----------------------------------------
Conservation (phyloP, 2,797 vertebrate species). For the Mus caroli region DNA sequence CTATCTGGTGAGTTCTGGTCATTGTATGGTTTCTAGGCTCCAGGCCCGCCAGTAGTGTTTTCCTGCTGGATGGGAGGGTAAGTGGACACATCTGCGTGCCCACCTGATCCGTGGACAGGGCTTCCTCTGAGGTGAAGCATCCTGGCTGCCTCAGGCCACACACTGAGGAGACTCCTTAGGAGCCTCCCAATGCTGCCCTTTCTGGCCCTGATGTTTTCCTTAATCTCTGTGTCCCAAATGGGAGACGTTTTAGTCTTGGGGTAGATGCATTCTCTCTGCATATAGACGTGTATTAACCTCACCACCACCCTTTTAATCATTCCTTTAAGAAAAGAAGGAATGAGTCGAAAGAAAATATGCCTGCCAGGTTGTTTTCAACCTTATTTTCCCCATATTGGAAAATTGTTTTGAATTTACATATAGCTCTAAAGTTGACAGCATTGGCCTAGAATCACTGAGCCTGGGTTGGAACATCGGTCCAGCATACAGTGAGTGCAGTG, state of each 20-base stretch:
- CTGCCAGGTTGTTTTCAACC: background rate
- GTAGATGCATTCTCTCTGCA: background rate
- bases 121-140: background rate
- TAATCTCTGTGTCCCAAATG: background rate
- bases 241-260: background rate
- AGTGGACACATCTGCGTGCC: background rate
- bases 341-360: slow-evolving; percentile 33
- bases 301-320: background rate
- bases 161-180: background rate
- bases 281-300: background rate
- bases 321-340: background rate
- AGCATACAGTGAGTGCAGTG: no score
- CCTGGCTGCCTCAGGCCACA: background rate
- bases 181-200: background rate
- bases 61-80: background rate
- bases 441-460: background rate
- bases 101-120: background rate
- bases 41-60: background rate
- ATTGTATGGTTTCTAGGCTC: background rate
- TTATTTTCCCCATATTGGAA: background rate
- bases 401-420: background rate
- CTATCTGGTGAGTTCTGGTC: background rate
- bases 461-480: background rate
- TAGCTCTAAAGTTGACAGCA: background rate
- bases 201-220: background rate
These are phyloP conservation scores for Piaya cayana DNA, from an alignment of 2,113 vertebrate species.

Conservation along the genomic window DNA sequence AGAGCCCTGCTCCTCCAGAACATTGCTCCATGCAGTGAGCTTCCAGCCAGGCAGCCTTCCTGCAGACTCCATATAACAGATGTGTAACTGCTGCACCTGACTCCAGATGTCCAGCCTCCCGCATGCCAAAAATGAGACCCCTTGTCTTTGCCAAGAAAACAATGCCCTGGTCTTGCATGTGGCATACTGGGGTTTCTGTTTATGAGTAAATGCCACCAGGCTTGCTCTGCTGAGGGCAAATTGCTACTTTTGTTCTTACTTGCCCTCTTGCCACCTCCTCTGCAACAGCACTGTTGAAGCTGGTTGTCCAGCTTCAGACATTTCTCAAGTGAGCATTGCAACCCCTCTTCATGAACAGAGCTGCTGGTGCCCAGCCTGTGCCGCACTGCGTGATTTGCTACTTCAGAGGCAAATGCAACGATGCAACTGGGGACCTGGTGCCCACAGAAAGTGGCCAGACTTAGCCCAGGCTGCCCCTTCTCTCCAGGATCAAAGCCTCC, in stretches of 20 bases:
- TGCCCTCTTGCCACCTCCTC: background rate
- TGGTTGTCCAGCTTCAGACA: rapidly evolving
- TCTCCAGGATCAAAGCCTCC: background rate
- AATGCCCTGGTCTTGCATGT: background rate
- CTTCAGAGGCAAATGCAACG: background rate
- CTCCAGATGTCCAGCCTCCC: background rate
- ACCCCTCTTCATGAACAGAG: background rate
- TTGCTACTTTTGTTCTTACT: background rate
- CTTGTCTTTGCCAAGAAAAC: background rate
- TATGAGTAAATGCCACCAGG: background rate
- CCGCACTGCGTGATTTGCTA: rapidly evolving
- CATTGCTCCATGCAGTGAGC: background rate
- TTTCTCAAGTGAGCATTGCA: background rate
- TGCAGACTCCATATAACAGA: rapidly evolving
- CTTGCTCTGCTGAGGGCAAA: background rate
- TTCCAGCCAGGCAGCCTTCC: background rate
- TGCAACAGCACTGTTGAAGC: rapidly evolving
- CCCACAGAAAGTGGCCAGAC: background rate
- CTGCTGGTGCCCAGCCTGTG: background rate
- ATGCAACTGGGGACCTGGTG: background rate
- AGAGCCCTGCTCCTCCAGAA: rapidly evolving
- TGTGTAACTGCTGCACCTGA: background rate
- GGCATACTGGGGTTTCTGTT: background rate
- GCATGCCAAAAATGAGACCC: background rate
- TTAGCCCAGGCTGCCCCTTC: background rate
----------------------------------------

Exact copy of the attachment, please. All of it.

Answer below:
Conservation (phyloP, 2,797 vertebrate species). For the Mus caroli region DNA sequence CTATCTGGTGAGTTCTGGTCATTGTATGGTTTCTAGGCTCCAGGCCCGCCAGTAGTGTTTTCCTGCTGGATGGGAGGGTAAGTGGACACATCTGCGTGCCCACCTGATCCGTGGACAGGGCTTCCTCTGAGGTGAAGCATCCTGGCTGCCTCAGGCCACACACTGAGGAGACTCCTTAGGAGCCTCCCAATGCTGCCCTTTCTGGCCCTGATGTTTTCCTTAATCTCTGTGTCCCAAATGGGAGACGTTTTAGTCTTGGGGTAGATGCATTCTCTCTGCATATAGACGTGTATTAACCTCACCACCACCCTTTTAATCATTCCTTTAAGAAAAGAAGGAATGAGTCGAAAGAAAATATGCCTGCCAGGTTGTTTTCAACCTTATTTTCCCCATATTGGAAAATTGTTTTGAATTTACATATAGCTCTAAAGTTGACAGCATTGGCCTAGAATCACTGAGCCTGGGTTGGAACATCGGTCCAGCATACAGTGAGTGCAGTG, state of each 20-base stretch:
- CTGCCAGGTTGTTTTCAACC: background rate
- GTAGATGCATTCTCTCTGCA: background rate
- bases 121-140: background rate
- TAATCTCTGTGTCCCAAATG: background rate
- bases 241-260: background rate
- AGTGGACACATCTGCGTGCC: background rate
- bases 341-360: slow-evolving; percentile 33
- bases 301-320: background rate
- bases 161-180: background rate
- bases 281-300: background rate
- bases 321-340: background rate
- AGCATACAGTGAGTGCAGTG: no score
- CCTGGCTGCCTCAGGCCACA: background rate
- bases 181-200: background rate
- bases 61-80: background rate
- bases 441-460: background rate
- bases 101-120: background rate
- bases 41-60: background rate
- ATTGTATGGTTTCTAGGCTC: background rate
- TTATTTTCCCCATATTGGAA: background rate
- bases 401-420: background rate
- CTATCTGGTGAGTTCTGGTC: background rate
- bases 461-480: background rate
- TAGCTCTAAAGTTGACAGCA: background rate
- bases 201-220: background rate
These are phyloP conservation scores for Piaya cayana DNA, from an alignment of 2,113 vertebrate species.

Conservation along the genomic window DNA sequence AGAGCCCTGCTCCTCCAGAACATTGCTCCATGCAGTGAGCTTCCAGCCAGGCAGCCTTCCTGCAGACTCCATATAACAGATGTGTAACTGCTGCACCTGACTCCAGATGTCCAGCCTCCCGCATGCCAAAAATGAGACCCCTTGTCTTTGCCAAGAAAACAATGCCCTGGTCTTGCATGTGGCATACTGGGGTTTCTGTTTATGAGTAAATGCCACCAGGCTTGCTCTGCTGAGGGCAAATTGCTACTTTTGTTCTTACTTGCCCTCTTGCCACCTCCTCTGCAACAGCACTGTTGAAGCTGGTTGTCCAGCTTCAGACATTTCTCAAGTGAGCATTGCAACCCCTCTTCATGAACAGAGCTGCTGGTGCCCAGCCTGTGCCGCACTGCGTGATTTGCTACTTCAGAGGCAAATGCAACGATGCAACTGGGGACCTGGTGCCCACAGAAAGTGGCCAGACTTAGCCCAGGCTGCCCCTTCTCTCCAGGATCAAAGCCTCC, in stretches of 20 bases:
- TGCCCTCTTGCCACCTCCTC: background rate
- TGGTTGTCCAGCTTCAGACA: rapidly evolving
- TCTCCAGGATCAAAGCCTCC: background rate
- AATGCCCTGGTCTTGCATGT: background rate
- CTTCAGAGGCAAATGCAACG: background rate
- CTCCAGATGTCCAGCCTCCC: background rate
- ACCCCTCTTCATGAACAGAG: background rate
- TTGCTACTTTTGTTCTTACT: background rate
- CTTGTCTTTGCCAAGAAAAC: background rate
- TATGAGTAAATGCCACCAGG: background rate
- CCGCACTGCGTGATTTGCTA: rapidly evolving
- CATTGCTCCATGCAGTGAGC: background rate
- TTTCTCAAGTGAGCATTGCA: background rate
- TGCAGACTCCATATAACAGA: rapidly evolving
- CTTGCTCTGCTGAGGGCAAA: background rate
- TTCCAGCCAGGCAGCCTTCC: background rate
- TGCAACAGCACTGTTGAAGC: rapidly evolving
- CCCACAGAAAGTGGCCAGAC: background rate
- CTGCTGGTGCCCAGCCTGTG: background rate
- ATGCAACTGGGGACCTGGTG: background rate
- AGAGCCCTGCTCCTCCAGAA: rapidly evolving
- TGTGTAACTGCTGCACCTGA: background rate
- GGCATACTGGGGTTTCTGTT: background rate
- GCATGCCAAAAATGAGACCC: background rate
- TTAGCCCAGGCTGCCCCTTC: background rate